Nearly two years ago, Achieve and the National Research Council (NRC), together with two dozen states, a handful of heavy-hitter foundations, and several other organizations, teamed up to develop a set of K–12, “next generation” science standards for states to consider for adoption. Their hope was to strengthen science education by setting clearer and more rigorous expectations than those that guide instruction in this crucial subject in most states today.
The NRC initiated the process by developing a “framework” (National Research Council’s Framework for K–12 Education) setting forth the “key ideas and practices in the natural sciences and engineering that all students should be familiar with by the time they graduate from high school.” The Achieve team then embarked on a long process of building K–12 standards based on and faithful to that framework. They released two public drafts, received comments, made revisions, and then, the week before last, unveiled the final version of these “Next Generation Science Standards” (NGSS).
States are being encouraged to embrace and adopt these standards—and it’s no secret that most would benefit from far stronger standards for
This prediction will puzzle, upset, and maybe infuriate a great many readers—and, of course, it could turn out to be wrong—but enough clues, tips, tidbits, and intuitions have converged in recent weeks that I feel obligated to make it:
I expect that PARCC and Smarter Balanced (the two federally subsidized consortia of states that are developing new assessments meant to be aligned with Common Core standards) will fade away, eclipsed and supplanted by long-established yet fleet-footed testing firms that already possess the infrastructure, relationships, and durability that give them huge advantages in the competition for state and district business.
In particular, I predict (as does Andy Smarick) that the new ACT-Aspire assessment system, which is supposed to be ready for use in 2014 (a full year earlier than either of the consortium products) and which some states are considering as their new assessment vehicle, will be joined by kindred products to be developed and marketed by the College Board. And the two of them will dominate the market for new Common Core assessments.
One straw in the wind: Alabama’s
The industrial economy that typified the twentieth century has been replaced by what has been dubbed the “knowledge” economy. And experts agree that while the industrial economy was driven by productivity, the knowledge economy is and will be driven by ideas.
Yet, conventional wisdom is—perhaps ironically—that, in the knowledge economy, what you know isn’t all that important. At least not compared with what you can do with that knowledge. Just this week, New York Times contributor Thomas Friedman shared the “wisdom” of Tony Wagner who argued:
Because knowledge is available on every Internet-connected device, what you know matters far less than what you can do with what you know.
In other words, we needn’t overmuch trouble ourselves with making sure students know a lot. Indeed, because we have mobile encyclopedias at our finger tips, skills development should be the focus of American schools, and content should be used in service of honing the “twenty-first century skills”—creativity, innovation, collaboration, critical thinking—that the knowledge economy demands.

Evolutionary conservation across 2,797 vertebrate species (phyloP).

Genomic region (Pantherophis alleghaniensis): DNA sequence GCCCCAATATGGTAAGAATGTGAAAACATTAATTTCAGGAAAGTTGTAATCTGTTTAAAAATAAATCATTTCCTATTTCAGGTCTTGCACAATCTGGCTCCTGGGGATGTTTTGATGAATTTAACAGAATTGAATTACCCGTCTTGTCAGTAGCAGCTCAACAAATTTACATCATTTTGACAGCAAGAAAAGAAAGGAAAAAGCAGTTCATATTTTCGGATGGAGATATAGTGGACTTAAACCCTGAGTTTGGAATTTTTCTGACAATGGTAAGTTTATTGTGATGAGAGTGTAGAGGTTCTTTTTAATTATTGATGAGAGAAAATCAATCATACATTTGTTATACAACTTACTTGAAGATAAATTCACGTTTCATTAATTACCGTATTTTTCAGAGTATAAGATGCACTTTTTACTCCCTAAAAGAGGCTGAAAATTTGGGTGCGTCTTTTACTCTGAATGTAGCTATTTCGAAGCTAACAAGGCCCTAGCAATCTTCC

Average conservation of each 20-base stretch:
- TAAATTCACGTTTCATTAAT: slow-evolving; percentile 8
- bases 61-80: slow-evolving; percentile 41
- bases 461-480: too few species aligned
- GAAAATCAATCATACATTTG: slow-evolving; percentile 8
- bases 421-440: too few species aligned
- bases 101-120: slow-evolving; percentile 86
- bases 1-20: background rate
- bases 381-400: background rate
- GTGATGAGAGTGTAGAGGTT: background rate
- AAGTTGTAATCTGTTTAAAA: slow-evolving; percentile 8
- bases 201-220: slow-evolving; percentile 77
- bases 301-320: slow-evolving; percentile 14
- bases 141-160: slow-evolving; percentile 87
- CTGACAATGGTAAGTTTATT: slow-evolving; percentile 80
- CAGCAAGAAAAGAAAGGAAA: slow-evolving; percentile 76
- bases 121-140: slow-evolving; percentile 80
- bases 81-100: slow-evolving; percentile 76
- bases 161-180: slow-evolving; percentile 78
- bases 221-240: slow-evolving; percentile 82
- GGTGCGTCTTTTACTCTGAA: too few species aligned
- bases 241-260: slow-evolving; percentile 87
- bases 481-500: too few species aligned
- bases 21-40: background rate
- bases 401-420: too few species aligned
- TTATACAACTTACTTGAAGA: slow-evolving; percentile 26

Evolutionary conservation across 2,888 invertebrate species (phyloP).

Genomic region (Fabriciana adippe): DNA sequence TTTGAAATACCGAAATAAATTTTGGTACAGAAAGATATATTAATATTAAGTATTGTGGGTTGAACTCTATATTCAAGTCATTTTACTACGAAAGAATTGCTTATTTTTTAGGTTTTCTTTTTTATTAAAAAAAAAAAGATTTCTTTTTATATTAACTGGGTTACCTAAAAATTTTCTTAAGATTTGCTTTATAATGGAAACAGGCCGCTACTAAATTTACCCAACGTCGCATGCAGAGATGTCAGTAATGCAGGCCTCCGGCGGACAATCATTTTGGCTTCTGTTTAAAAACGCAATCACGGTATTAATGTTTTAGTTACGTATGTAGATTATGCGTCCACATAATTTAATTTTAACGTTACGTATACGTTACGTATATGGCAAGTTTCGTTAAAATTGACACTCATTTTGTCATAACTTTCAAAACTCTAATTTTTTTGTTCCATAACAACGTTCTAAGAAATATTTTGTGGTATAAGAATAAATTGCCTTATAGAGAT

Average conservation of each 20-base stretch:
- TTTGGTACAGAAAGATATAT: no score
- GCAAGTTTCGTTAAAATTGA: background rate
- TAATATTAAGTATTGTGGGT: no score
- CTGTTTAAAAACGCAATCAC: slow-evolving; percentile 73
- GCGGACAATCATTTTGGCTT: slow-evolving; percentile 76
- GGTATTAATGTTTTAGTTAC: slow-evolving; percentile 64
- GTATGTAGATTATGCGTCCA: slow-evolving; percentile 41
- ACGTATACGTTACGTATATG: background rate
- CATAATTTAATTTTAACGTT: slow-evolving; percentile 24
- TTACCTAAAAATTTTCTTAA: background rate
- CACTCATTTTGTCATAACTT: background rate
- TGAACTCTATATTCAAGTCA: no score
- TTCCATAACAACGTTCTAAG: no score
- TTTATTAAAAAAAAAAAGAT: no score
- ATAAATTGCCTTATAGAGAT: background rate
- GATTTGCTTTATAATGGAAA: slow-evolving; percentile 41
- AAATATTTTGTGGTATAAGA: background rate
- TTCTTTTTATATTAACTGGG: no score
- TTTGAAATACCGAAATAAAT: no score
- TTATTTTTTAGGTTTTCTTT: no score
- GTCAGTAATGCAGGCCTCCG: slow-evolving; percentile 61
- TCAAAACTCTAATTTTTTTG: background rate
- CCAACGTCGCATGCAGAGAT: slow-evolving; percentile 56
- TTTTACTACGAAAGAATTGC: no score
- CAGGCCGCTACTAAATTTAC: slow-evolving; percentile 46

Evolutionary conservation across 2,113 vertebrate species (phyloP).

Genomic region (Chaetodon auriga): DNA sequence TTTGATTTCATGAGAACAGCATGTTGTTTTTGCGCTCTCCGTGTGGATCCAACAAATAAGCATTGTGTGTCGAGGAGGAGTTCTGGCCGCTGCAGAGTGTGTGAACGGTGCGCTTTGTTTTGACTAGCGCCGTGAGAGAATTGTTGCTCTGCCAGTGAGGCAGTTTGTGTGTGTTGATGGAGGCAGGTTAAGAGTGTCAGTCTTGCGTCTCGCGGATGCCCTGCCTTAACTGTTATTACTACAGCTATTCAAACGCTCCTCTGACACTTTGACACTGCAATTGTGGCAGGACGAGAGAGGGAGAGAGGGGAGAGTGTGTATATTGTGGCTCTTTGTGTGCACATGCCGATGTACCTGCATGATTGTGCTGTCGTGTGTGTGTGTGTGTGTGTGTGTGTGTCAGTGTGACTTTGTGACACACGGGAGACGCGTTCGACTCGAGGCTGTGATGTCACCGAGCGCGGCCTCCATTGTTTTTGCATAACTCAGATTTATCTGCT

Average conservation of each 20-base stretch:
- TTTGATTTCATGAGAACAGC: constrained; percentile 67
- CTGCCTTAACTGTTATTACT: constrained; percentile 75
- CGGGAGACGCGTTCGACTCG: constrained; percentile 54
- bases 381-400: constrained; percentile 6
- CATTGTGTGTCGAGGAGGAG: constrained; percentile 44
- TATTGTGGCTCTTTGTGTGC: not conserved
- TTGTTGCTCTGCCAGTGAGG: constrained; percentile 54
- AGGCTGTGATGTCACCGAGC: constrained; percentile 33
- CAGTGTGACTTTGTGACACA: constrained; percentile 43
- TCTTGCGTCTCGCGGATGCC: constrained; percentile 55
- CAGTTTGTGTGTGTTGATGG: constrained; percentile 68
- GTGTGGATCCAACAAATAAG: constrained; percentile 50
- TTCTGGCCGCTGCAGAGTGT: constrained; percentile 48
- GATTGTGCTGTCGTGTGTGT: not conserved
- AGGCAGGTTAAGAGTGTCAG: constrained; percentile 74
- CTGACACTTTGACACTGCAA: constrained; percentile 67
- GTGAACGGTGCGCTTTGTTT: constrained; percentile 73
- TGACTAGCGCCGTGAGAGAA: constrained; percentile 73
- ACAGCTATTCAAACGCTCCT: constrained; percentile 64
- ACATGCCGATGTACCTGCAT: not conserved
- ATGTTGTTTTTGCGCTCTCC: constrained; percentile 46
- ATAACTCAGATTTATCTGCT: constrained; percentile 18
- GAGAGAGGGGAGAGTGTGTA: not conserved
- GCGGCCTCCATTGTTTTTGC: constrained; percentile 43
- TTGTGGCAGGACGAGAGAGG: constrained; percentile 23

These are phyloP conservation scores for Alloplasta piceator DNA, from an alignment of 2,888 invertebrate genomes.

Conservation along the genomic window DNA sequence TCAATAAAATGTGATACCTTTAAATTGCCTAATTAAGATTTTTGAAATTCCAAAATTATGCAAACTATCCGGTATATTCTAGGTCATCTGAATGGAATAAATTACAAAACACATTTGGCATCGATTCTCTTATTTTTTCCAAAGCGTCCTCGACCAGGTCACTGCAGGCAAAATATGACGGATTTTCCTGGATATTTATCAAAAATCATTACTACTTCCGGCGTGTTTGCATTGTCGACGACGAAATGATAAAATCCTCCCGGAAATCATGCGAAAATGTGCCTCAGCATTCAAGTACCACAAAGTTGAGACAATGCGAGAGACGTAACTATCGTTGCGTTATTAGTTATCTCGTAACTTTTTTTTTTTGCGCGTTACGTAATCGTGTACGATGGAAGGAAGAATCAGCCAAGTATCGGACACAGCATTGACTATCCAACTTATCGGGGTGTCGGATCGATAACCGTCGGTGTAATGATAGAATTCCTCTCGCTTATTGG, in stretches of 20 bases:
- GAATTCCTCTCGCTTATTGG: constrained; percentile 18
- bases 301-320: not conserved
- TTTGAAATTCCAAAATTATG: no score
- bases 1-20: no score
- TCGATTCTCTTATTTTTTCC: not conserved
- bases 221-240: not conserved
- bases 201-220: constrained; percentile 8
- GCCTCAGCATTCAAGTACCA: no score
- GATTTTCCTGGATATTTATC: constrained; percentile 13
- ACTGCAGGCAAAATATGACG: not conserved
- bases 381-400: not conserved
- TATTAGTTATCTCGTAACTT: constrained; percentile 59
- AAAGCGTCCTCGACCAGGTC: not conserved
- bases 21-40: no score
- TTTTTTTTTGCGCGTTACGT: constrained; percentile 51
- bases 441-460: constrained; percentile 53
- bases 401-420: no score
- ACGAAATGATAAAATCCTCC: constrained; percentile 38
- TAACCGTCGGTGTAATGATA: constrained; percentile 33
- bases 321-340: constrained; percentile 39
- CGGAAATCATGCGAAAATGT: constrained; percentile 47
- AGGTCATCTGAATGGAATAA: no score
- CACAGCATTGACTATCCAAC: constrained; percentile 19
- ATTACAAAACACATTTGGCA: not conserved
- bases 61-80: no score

Unfortunately, Wagner and Freidman get it exactly backwards for three reasons.
1. Knowledge is cumulative.
People’s ability to learn new information depends entirely on what they already know. That is why, absent intensive intervention, achievement and knowledge gaps grow exponentially, not linearly. This is seen clearly in the early years with what the “vocabulary gap,” which starts small but grows to as many as 30 million words by the time children reach age three.
In a twenty-first-century context, that
The new “Common Core” math and reading standards have come under a firestorm of criticism from tea-party activists and commentators like Glenn Beck and Michelle Malkin. Beck calls the standards a stealth “leftist indoctrination” plot by the Obama administration. Malkin warns that they will “eliminate American children’s core knowledge base in English, language arts and history.” As education scholars at two right-of-center think tanks, we feel compelled to set the record straight.
Photo by susivinh
Here’s what the Common Core State Standards are: They describe what children should know and the skills that they must acquire at each grade level to stay on course toward college- or career-readiness, something that conservatives have long argued for. They were written and adopted by governors—not by the Obama administration—thus preserving state control over K–12 education. And they are much more focused on rigorous back-to-basics content than the vast majority of state standards they replaced.
The Common Core standards are also not a curriculum; it’s up to state and local leaders to choose aligned curricula. The Fordham Institute has carefully examined the new expectations and compared them with existing state standards: They found that for most states, Common Core is a great improvement in rigor and cohesiveness.
For decades, students in
About the Editor
Bernard Lee Schwartz Policy Fellow
Kathleen Porter-Magee is a Bernard Lee Schwartz Policy Fellow and the Senior Director of the High Quality Standards Program at the Thomas B. Fordham Institute, where she leads the Institute’s work on state, national, and international standards evaluation and analysis.
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